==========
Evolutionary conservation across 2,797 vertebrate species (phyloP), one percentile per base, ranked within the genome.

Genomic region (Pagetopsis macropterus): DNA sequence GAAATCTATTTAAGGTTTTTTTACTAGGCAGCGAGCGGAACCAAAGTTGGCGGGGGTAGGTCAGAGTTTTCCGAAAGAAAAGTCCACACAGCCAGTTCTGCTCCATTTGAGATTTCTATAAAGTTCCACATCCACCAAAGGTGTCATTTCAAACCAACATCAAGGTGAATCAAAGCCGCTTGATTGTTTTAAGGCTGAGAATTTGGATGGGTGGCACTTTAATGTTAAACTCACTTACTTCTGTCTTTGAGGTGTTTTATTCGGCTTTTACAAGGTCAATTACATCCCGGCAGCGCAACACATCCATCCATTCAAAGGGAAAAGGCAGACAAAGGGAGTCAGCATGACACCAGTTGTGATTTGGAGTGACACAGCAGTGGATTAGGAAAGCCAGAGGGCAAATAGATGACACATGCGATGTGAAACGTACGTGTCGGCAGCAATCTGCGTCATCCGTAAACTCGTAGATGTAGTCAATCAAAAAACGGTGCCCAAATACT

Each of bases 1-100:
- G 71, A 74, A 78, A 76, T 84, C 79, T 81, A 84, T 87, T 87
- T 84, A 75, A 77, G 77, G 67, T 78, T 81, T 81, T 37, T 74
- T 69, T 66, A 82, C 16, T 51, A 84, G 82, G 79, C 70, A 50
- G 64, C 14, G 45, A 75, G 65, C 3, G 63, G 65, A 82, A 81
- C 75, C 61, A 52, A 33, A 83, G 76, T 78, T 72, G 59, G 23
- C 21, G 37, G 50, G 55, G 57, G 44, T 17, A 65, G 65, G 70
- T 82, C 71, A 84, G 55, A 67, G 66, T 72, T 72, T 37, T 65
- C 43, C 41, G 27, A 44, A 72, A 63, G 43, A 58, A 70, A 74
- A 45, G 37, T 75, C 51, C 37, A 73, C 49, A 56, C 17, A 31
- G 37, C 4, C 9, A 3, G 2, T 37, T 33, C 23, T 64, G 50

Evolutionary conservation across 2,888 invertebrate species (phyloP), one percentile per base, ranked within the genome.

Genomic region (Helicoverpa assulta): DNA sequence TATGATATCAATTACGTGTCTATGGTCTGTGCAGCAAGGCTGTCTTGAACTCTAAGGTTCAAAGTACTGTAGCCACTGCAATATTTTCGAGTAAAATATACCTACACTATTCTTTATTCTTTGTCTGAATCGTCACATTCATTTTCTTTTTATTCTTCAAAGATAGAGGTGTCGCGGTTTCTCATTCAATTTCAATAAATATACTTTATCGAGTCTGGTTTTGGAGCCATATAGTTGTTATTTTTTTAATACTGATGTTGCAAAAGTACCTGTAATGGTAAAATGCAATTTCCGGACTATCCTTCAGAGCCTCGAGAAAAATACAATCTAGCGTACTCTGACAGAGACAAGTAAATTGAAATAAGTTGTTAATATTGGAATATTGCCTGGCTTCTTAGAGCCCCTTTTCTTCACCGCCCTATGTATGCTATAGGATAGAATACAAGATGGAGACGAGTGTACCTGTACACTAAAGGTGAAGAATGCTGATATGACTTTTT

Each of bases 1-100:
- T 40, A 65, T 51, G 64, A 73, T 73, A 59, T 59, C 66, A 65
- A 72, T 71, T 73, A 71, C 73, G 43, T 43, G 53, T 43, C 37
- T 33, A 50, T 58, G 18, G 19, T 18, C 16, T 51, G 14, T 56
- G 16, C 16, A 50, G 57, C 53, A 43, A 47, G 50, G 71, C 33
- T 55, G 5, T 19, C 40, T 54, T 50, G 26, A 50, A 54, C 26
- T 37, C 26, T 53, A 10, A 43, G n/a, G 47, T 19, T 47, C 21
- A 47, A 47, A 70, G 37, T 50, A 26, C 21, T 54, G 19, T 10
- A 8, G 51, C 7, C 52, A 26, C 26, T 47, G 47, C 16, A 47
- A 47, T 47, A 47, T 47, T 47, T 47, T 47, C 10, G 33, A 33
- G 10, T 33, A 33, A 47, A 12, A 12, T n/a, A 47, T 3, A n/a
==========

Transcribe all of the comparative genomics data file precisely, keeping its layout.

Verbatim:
Evolutionary conservation across 2,797 vertebrate species (phyloP), one percentile per base, ranked within the genome.

Genomic region (Pagetopsis macropterus): DNA sequence GAAATCTATTTAAGGTTTTTTTACTAGGCAGCGAGCGGAACCAAAGTTGGCGGGGGTAGGTCAGAGTTTTCCGAAAGAAAAGTCCACACAGCCAGTTCTGCTCCATTTGAGATTTCTATAAAGTTCCACATCCACCAAAGGTGTCATTTCAAACCAACATCAAGGTGAATCAAAGCCGCTTGATTGTTTTAAGGCTGAGAATTTGGATGGGTGGCACTTTAATGTTAAACTCACTTACTTCTGTCTTTGAGGTGTTTTATTCGGCTTTTACAAGGTCAATTACATCCCGGCAGCGCAACACATCCATCCATTCAAAGGGAAAAGGCAGACAAAGGGAGTCAGCATGACACCAGTTGTGATTTGGAGTGACACAGCAGTGGATTAGGAAAGCCAGAGGGCAAATAGATGACACATGCGATGTGAAACGTACGTGTCGGCAGCAATCTGCGTCATCCGTAAACTCGTAGATGTAGTCAATCAAAAAACGGTGCCCAAATACT

Each of bases 1-100:
- G 71, A 74, A 78, A 76, T 84, C 79, T 81, A 84, T 87, T 87
- T 84, A 75, A 77, G 77, G 67, T 78, T 81, T 81, T 37, T 74
- T 69, T 66, A 82, C 16, T 51, A 84, G 82, G 79, C 70, A 50
- G 64, C 14, G 45, A 75, G 65, C 3, G 63, G 65, A 82, A 81
- C 75, C 61, A 52, A 33, A 83, G 76, T 78, T 72, G 59, G 23
- C 21, G 37, G 50, G 55, G 57, G 44, T 17, A 65, G 65, G 70
- T 82, C 71, A 84, G 55, A 67, G 66, T 72, T 72, T 37, T 65
- C 43, C 41, G 27, A 44, A 72, A 63, G 43, A 58, A 70, A 74
- A 45, G 37, T 75, C 51, C 37, A 73, C 49, A 56, C 17, A 31
- G 37, C 4, C 9, A 3, G 2, T 37, T 33, C 23, T 64, G 50

Evolutionary conservation across 2,888 invertebrate species (phyloP), one percentile per base, ranked within the genome.

Genomic region (Helicoverpa assulta): DNA sequence TATGATATCAATTACGTGTCTATGGTCTGTGCAGCAAGGCTGTCTTGAACTCTAAGGTTCAAAGTACTGTAGCCACTGCAATATTTTCGAGTAAAATATACCTACACTATTCTTTATTCTTTGTCTGAATCGTCACATTCATTTTCTTTTTATTCTTCAAAGATAGAGGTGTCGCGGTTTCTCATTCAATTTCAATAAATATACTTTATCGAGTCTGGTTTTGGAGCCATATAGTTGTTATTTTTTTAATACTGATGTTGCAAAAGTACCTGTAATGGTAAAATGCAATTTCCGGACTATCCTTCAGAGCCTCGAGAAAAATACAATCTAGCGTACTCTGACAGAGACAAGTAAATTGAAATAAGTTGTTAATATTGGAATATTGCCTGGCTTCTTAGAGCCCCTTTTCTTCACCGCCCTATGTATGCTATAGGATAGAATACAAGATGGAGACGAGTGTACCTGTACACTAAAGGTGAAGAATGCTGATATGACTTTTT

Each of bases 1-100:
- T 40, A 65, T 51, G 64, A 73, T 73, A 59, T 59, C 66, A 65
- A 72, T 71, T 73, A 71, C 73, G 43, T 43, G 53, T 43, C 37
- T 33, A 50, T 58, G 18, G 19, T 18, C 16, T 51, G 14, T 56
- G 16, C 16, A 50, G 57, C 53, A 43, A 47, G 50, G 71, C 33
- T 55, G 5, T 19, C 40, T 54, T 50, G 26, A 50, A 54, C 26
- T 37, C 26, T 53, A 10, A 43, G n/a, G 47, T 19, T 47, C 21
- A 47, A 47, A 70, G 37, T 50, A 26, C 21, T 54, G 19, T 10
- A 8, G 51, C 7, C 52, A 26, C 26, T 47, G 47, C 16, A 47
- A 47, T 47, A 47, T 47, T 47, T 47, T 47, C 10, G 33, A 33
- G 10, T 33, A 33, A 47, A 12, A 12, T n/a, A 47, T 3, A n/a